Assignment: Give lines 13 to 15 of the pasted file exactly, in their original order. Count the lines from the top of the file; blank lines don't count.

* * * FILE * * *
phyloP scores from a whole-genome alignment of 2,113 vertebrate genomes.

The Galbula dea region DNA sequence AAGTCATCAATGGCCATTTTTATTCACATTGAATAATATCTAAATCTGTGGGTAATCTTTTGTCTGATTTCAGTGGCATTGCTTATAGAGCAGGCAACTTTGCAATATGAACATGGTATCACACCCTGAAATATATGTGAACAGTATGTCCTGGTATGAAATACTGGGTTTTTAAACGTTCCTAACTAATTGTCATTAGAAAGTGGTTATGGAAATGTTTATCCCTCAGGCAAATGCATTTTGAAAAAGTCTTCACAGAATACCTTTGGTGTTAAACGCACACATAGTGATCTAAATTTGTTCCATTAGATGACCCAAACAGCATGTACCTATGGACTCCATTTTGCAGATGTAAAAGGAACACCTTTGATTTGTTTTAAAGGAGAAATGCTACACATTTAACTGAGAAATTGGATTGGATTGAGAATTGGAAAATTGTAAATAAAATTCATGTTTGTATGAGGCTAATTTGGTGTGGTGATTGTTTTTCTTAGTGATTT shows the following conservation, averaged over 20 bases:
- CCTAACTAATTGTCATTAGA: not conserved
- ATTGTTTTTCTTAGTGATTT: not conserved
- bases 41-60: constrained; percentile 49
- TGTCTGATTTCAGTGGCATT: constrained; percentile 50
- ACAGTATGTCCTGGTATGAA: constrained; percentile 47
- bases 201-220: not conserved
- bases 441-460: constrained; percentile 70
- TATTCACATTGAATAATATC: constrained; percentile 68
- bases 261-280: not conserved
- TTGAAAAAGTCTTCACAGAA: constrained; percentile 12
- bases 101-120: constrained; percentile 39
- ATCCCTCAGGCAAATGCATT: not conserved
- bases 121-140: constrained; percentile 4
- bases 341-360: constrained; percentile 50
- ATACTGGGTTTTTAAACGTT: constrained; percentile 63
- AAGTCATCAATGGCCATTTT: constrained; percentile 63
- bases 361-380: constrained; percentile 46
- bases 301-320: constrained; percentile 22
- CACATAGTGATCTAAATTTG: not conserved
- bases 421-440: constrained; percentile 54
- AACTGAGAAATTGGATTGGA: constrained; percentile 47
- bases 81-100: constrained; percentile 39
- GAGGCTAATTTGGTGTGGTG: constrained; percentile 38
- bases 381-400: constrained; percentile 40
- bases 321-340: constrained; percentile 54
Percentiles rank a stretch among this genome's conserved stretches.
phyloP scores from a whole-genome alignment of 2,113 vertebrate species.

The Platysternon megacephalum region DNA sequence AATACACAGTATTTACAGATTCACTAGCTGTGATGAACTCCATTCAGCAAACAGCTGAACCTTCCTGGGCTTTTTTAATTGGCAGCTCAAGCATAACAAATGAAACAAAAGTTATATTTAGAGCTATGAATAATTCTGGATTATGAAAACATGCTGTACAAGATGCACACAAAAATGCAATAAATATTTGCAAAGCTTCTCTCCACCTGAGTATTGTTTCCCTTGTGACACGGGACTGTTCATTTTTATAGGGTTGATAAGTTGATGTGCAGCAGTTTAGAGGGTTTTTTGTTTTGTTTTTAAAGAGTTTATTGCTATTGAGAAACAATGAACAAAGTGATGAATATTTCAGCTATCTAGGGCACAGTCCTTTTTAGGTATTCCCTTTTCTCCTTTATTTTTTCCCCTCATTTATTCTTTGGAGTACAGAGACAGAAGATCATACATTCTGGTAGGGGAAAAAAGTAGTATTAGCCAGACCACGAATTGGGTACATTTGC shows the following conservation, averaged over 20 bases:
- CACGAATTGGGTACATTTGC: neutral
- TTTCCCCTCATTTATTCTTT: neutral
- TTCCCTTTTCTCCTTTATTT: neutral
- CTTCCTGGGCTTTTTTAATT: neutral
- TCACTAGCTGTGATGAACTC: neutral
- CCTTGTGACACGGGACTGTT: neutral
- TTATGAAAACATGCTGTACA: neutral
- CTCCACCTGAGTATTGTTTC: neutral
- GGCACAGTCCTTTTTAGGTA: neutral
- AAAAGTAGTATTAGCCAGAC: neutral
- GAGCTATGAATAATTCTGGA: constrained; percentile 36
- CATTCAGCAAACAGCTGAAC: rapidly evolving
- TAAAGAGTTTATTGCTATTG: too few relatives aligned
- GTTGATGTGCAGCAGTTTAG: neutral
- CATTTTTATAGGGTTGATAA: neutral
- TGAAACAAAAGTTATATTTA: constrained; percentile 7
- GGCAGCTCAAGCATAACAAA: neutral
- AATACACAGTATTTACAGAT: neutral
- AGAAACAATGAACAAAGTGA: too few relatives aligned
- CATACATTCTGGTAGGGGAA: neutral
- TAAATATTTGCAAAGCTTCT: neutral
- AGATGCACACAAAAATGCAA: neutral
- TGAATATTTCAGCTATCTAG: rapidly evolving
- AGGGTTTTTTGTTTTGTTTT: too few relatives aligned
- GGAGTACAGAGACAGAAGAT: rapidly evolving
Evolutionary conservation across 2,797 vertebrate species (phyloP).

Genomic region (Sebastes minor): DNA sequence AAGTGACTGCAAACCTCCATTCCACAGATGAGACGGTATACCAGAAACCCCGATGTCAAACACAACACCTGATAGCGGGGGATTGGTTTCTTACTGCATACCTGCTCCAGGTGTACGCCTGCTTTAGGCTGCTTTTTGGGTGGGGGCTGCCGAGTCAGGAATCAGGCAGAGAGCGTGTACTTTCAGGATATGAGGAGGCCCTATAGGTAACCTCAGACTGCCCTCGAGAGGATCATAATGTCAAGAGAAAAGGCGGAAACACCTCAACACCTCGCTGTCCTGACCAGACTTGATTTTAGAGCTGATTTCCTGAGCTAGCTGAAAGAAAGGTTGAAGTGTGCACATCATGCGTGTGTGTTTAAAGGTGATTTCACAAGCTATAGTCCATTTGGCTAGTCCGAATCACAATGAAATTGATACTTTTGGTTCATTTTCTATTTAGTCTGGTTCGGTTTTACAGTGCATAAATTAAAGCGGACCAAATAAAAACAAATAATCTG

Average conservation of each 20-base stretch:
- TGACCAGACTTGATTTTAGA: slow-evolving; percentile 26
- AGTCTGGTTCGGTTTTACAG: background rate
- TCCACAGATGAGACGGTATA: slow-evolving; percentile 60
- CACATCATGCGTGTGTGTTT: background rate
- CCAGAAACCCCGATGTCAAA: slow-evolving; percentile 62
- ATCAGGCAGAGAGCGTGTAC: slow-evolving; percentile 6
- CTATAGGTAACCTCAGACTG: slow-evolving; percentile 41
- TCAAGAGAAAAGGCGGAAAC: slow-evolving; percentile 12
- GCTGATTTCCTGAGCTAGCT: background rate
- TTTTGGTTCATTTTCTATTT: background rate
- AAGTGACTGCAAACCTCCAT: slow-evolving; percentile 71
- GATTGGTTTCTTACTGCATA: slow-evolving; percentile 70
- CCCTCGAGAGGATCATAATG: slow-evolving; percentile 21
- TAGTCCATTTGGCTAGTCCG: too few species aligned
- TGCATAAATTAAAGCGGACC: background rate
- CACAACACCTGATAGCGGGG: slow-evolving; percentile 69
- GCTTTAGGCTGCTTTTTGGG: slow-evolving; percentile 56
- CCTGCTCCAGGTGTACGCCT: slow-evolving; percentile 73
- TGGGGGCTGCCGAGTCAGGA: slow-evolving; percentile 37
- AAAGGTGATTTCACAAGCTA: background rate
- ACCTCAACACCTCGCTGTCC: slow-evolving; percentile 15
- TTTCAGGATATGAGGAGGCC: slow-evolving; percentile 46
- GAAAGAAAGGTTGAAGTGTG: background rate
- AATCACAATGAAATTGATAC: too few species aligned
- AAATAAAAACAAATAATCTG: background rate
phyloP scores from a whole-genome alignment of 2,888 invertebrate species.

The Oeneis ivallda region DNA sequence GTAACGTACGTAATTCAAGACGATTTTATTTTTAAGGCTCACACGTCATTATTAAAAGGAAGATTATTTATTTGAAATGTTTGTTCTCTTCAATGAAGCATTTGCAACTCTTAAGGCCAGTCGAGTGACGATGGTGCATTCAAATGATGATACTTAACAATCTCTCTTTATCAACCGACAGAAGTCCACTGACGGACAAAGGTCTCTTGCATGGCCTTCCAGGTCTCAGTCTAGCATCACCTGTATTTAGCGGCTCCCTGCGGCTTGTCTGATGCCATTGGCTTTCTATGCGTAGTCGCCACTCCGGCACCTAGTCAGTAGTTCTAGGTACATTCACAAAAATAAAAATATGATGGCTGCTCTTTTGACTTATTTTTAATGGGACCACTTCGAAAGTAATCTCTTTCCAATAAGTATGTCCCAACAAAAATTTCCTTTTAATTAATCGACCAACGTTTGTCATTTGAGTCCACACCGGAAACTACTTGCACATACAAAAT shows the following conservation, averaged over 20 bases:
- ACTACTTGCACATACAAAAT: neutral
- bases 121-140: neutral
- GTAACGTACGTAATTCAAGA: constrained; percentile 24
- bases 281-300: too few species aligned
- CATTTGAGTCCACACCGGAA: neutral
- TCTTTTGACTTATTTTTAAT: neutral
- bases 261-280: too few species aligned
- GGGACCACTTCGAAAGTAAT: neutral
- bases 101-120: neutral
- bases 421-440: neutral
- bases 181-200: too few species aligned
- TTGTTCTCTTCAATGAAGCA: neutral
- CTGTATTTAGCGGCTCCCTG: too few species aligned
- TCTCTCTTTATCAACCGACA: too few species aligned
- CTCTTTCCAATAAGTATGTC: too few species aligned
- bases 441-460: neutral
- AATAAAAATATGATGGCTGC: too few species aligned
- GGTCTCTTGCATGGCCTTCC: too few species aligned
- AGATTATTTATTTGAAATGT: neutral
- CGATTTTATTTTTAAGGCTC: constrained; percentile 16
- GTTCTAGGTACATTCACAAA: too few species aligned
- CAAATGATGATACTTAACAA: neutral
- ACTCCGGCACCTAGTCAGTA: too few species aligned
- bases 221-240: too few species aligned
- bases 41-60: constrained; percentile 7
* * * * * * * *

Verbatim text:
- bases 101-120: constrained; percentile 39
- ATCCCTCAGGCAAATGCATT: not conserved
- bases 121-140: constrained; percentile 4